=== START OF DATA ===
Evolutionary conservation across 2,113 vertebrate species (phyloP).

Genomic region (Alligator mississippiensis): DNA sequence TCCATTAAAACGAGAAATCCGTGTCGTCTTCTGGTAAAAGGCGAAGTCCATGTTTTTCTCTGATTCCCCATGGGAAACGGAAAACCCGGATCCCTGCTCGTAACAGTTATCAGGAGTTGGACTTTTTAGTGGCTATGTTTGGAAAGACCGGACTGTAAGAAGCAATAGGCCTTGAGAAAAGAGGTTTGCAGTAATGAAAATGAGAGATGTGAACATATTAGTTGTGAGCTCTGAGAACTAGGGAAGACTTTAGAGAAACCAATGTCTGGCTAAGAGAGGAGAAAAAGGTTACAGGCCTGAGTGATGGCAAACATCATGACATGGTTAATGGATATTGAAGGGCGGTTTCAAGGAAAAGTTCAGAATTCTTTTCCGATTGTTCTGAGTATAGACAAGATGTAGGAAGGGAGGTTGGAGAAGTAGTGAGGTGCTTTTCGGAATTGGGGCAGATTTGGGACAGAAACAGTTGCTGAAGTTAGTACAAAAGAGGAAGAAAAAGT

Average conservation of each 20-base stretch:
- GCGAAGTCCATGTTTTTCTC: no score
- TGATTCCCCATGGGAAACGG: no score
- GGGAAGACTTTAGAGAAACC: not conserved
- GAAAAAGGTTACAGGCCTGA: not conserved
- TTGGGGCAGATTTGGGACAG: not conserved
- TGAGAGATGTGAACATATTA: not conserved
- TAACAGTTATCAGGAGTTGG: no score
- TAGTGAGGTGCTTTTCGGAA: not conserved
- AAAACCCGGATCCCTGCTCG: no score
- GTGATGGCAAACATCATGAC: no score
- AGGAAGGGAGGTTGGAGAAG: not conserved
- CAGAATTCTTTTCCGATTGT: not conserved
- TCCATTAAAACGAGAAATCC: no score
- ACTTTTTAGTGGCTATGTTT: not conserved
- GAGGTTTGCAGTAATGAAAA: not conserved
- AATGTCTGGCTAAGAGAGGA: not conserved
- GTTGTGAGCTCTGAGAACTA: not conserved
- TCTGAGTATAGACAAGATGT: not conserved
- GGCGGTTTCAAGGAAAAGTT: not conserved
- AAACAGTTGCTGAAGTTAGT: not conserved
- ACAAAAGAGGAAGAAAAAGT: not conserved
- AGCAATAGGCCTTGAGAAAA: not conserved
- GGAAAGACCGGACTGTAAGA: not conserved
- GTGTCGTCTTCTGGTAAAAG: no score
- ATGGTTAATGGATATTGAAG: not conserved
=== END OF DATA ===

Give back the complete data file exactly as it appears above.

Evolutionary conservation across 2,113 vertebrate species (phyloP).

Genomic region (Alligator mississippiensis): DNA sequence TCCATTAAAACGAGAAATCCGTGTCGTCTTCTGGTAAAAGGCGAAGTCCATGTTTTTCTCTGATTCCCCATGGGAAACGGAAAACCCGGATCCCTGCTCGTAACAGTTATCAGGAGTTGGACTTTTTAGTGGCTATGTTTGGAAAGACCGGACTGTAAGAAGCAATAGGCCTTGAGAAAAGAGGTTTGCAGTAATGAAAATGAGAGATGTGAACATATTAGTTGTGAGCTCTGAGAACTAGGGAAGACTTTAGAGAAACCAATGTCTGGCTAAGAGAGGAGAAAAAGGTTACAGGCCTGAGTGATGGCAAACATCATGACATGGTTAATGGATATTGAAGGGCGGTTTCAAGGAAAAGTTCAGAATTCTTTTCCGATTGTTCTGAGTATAGACAAGATGTAGGAAGGGAGGTTGGAGAAGTAGTGAGGTGCTTTTCGGAATTGGGGCAGATTTGGGACAGAAACAGTTGCTGAAGTTAGTACAAAAGAGGAAGAAAAAGT

Average conservation of each 20-base stretch:
- GCGAAGTCCATGTTTTTCTC: no score
- TGATTCCCCATGGGAAACGG: no score
- GGGAAGACTTTAGAGAAACC: not conserved
- GAAAAAGGTTACAGGCCTGA: not conserved
- TTGGGGCAGATTTGGGACAG: not conserved
- TGAGAGATGTGAACATATTA: not conserved
- TAACAGTTATCAGGAGTTGG: no score
- TAGTGAGGTGCTTTTCGGAA: not conserved
- AAAACCCGGATCCCTGCTCG: no score
- GTGATGGCAAACATCATGAC: no score
- AGGAAGGGAGGTTGGAGAAG: not conserved
- CAGAATTCTTTTCCGATTGT: not conserved
- TCCATTAAAACGAGAAATCC: no score
- ACTTTTTAGTGGCTATGTTT: not conserved
- GAGGTTTGCAGTAATGAAAA: not conserved
- AATGTCTGGCTAAGAGAGGA: not conserved
- GTTGTGAGCTCTGAGAACTA: not conserved
- TCTGAGTATAGACAAGATGT: not conserved
- GGCGGTTTCAAGGAAAAGTT: not conserved
- AAACAGTTGCTGAAGTTAGT: not conserved
- ACAAAAGAGGAAGAAAAAGT: not conserved
- AGCAATAGGCCTTGAGAAAA: not conserved
- GGAAAGACCGGACTGTAAGA: not conserved
- GTGTCGTCTTCTGGTAAAAG: no score
- ATGGTTAATGGATATTGAAG: not conserved